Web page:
'Silky Water Technique'

One of my favorite things to photograph is water. Recently, because I have been able to travel more, I have had the opportunity to photograph and expand my skills on this tricky subject. My go-to technique for flowing water is what is known as the 'silky water' technique. It gives you that movement and etherial quality to water. Below is a list of what you need to make this happen:

  1. A camera - obviously - but one that you can control the settings manually
  2. A tripod
  3. Neutral Density filter 
  4. Polarizing filter (optional) 
This is my favorite way to photograph waterfalls.

This is my favorite way to photograph waterfalls.

This is a technique that is best used in your cameras manual setting (M on the camera) but you can get away using the Shutter Priority setting (TV setting). To get started, first find the spot you want to photograph and set the camera securely onto your tripod. After you have everything framed to your liking, you will need to set your camera's shutter speed for a long-exposure. Each situation is different depending on the amount of water, the speed it's moving and direction and intensity of the light. I usually start with a β€˜one’ second shutter speed and work from there. Then, it's just a matter of trial and error to see how much or how little you want this effect.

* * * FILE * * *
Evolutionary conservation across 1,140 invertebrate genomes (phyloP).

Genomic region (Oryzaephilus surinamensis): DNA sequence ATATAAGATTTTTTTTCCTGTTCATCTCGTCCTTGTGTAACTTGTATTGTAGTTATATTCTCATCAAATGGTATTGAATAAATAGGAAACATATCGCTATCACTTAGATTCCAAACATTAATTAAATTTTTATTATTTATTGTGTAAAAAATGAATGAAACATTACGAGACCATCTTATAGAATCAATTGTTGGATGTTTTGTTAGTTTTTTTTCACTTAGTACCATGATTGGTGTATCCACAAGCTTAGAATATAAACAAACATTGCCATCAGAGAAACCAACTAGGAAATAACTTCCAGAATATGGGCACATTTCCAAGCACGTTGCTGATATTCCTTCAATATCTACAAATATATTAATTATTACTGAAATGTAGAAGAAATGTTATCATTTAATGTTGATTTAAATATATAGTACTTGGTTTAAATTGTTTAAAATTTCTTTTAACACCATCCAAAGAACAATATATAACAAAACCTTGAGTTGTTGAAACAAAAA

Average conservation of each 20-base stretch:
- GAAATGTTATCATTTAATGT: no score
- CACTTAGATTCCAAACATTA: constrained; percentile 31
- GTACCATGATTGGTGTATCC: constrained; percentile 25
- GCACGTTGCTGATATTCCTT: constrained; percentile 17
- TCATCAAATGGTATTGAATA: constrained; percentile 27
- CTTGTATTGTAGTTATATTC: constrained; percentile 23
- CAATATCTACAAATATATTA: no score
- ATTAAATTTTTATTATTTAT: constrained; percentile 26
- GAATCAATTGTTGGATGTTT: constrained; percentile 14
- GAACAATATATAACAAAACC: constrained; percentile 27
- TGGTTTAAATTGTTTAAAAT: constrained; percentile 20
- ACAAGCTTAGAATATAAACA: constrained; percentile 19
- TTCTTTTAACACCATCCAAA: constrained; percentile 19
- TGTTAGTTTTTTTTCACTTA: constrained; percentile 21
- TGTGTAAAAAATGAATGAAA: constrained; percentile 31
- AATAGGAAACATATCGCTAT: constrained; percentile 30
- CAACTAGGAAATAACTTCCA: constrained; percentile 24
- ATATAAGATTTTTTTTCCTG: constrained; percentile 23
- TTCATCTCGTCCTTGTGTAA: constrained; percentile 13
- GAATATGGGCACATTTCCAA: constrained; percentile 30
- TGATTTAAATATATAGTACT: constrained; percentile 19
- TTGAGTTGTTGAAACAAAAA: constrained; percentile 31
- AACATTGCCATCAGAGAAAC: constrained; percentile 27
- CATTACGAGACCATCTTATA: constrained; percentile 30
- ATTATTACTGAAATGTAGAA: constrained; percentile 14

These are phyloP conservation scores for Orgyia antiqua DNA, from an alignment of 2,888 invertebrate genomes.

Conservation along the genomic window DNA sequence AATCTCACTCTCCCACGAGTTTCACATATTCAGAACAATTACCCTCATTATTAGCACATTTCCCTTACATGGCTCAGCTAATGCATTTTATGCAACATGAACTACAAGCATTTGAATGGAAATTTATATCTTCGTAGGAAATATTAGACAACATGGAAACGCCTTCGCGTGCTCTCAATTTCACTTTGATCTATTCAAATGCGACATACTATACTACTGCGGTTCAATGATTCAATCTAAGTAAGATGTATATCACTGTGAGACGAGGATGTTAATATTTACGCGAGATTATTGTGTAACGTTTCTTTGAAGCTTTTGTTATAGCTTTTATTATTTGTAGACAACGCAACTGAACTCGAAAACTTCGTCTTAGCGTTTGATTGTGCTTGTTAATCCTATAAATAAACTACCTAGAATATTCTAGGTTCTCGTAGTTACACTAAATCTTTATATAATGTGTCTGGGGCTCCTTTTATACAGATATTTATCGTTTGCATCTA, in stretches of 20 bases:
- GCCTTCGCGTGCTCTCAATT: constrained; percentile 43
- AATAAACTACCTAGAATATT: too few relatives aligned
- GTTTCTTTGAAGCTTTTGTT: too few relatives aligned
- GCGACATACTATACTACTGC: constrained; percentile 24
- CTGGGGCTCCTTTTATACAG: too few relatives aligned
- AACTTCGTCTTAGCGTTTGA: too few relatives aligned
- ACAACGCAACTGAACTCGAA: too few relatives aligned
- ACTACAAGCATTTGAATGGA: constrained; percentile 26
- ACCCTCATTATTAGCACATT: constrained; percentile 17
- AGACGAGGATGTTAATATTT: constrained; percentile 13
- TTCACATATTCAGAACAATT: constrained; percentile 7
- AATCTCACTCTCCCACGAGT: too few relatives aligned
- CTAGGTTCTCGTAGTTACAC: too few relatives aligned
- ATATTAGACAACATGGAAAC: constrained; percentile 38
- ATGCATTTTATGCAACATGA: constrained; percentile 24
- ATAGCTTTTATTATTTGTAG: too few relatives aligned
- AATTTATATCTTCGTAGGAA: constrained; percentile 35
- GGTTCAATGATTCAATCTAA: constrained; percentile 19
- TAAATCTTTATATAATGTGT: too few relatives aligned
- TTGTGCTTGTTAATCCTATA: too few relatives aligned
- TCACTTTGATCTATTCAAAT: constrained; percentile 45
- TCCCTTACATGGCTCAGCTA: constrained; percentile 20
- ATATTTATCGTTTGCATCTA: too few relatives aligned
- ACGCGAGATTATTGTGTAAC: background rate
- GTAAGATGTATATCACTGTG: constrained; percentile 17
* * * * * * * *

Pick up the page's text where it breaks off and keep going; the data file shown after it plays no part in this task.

Now, to give a brief explanation of the filters I listed above. First is the neutral density filter. Most of the time, to get your shutter speed slow enough for this to work, you need to reduce the amount of light your camera picks up - which is what this filter helps with. The Polarizing filter is something optional, which I use on a case by case basis. What it does is help reduce glare and reflections in the water that can sometimes be distracting. 

I hope this very brief explanation helps you. Now get out there and go shoot like a pro! If you have any questions or want further explanations, please leave a comment and I would love to answer!

Fun tip! I almost always put my camera on a two-second timer. Just to make sure the tripod is absolutely still.

Fun tip! I almost always put my camera on a two-second timer. Just to make sure the tripod is absolutely still.

An example of what using a polarizing filter can do. It reduced the reflections to better see the rocks under the water.

An example of what using a polarizing filter can do. It reduced the reflections to better see the rocks under the water.